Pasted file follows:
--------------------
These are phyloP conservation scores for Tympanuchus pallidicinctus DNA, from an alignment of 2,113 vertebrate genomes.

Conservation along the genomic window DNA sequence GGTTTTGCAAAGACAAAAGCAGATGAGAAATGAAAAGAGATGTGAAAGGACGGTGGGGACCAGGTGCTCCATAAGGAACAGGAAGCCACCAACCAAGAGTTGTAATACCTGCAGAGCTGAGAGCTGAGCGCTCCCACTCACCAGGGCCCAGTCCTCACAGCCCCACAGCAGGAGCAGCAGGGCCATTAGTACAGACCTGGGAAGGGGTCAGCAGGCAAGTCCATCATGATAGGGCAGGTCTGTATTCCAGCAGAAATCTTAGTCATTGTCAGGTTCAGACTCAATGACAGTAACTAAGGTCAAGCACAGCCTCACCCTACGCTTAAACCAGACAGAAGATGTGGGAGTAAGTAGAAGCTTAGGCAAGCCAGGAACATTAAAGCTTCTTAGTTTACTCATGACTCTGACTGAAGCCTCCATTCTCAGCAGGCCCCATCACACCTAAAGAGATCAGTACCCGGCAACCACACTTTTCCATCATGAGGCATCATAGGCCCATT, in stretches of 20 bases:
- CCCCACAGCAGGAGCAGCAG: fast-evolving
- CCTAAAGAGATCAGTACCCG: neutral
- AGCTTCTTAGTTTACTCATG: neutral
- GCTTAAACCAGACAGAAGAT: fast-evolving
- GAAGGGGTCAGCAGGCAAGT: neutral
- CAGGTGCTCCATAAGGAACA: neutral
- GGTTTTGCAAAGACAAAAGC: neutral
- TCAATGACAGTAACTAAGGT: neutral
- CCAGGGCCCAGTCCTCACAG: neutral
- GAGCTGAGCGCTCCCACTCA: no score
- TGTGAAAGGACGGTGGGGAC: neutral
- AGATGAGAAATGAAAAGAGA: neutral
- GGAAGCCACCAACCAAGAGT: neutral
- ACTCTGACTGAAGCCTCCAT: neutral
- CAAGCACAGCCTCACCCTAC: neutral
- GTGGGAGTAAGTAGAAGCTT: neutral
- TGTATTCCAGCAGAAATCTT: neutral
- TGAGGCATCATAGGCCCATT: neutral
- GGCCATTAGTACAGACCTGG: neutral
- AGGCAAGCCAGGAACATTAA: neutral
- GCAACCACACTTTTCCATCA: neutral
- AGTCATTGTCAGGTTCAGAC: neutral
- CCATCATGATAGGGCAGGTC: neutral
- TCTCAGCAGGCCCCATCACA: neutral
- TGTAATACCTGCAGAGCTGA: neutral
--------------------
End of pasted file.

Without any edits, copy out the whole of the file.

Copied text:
These are phyloP conservation scores for Tympanuchus pallidicinctus DNA, from an alignment of 2,113 vertebrate genomes.

Conservation along the genomic window DNA sequence GGTTTTGCAAAGACAAAAGCAGATGAGAAATGAAAAGAGATGTGAAAGGACGGTGGGGACCAGGTGCTCCATAAGGAACAGGAAGCCACCAACCAAGAGTTGTAATACCTGCAGAGCTGAGAGCTGAGCGCTCCCACTCACCAGGGCCCAGTCCTCACAGCCCCACAGCAGGAGCAGCAGGGCCATTAGTACAGACCTGGGAAGGGGTCAGCAGGCAAGTCCATCATGATAGGGCAGGTCTGTATTCCAGCAGAAATCTTAGTCATTGTCAGGTTCAGACTCAATGACAGTAACTAAGGTCAAGCACAGCCTCACCCTACGCTTAAACCAGACAGAAGATGTGGGAGTAAGTAGAAGCTTAGGCAAGCCAGGAACATTAAAGCTTCTTAGTTTACTCATGACTCTGACTGAAGCCTCCATTCTCAGCAGGCCCCATCACACCTAAAGAGATCAGTACCCGGCAACCACACTTTTCCATCATGAGGCATCATAGGCCCATT, in stretches of 20 bases:
- CCCCACAGCAGGAGCAGCAG: fast-evolving
- CCTAAAGAGATCAGTACCCG: neutral
- AGCTTCTTAGTTTACTCATG: neutral
- GCTTAAACCAGACAGAAGAT: fast-evolving
- GAAGGGGTCAGCAGGCAAGT: neutral
- CAGGTGCTCCATAAGGAACA: neutral
- GGTTTTGCAAAGACAAAAGC: neutral
- TCAATGACAGTAACTAAGGT: neutral
- CCAGGGCCCAGTCCTCACAG: neutral
- GAGCTGAGCGCTCCCACTCA: no score
- TGTGAAAGGACGGTGGGGAC: neutral
- AGATGAGAAATGAAAAGAGA: neutral
- GGAAGCCACCAACCAAGAGT: neutral
- ACTCTGACTGAAGCCTCCAT: neutral
- CAAGCACAGCCTCACCCTAC: neutral
- GTGGGAGTAAGTAGAAGCTT: neutral
- TGTATTCCAGCAGAAATCTT: neutral
- TGAGGCATCATAGGCCCATT: neutral
- GGCCATTAGTACAGACCTGG: neutral
- AGGCAAGCCAGGAACATTAA: neutral
- GCAACCACACTTTTCCATCA: neutral
- AGTCATTGTCAGGTTCAGAC: neutral
- CCATCATGATAGGGCAGGTC: neutral
- TCTCAGCAGGCCCCATCACA: neutral
- TGTAATACCTGCAGAGCTGA: neutral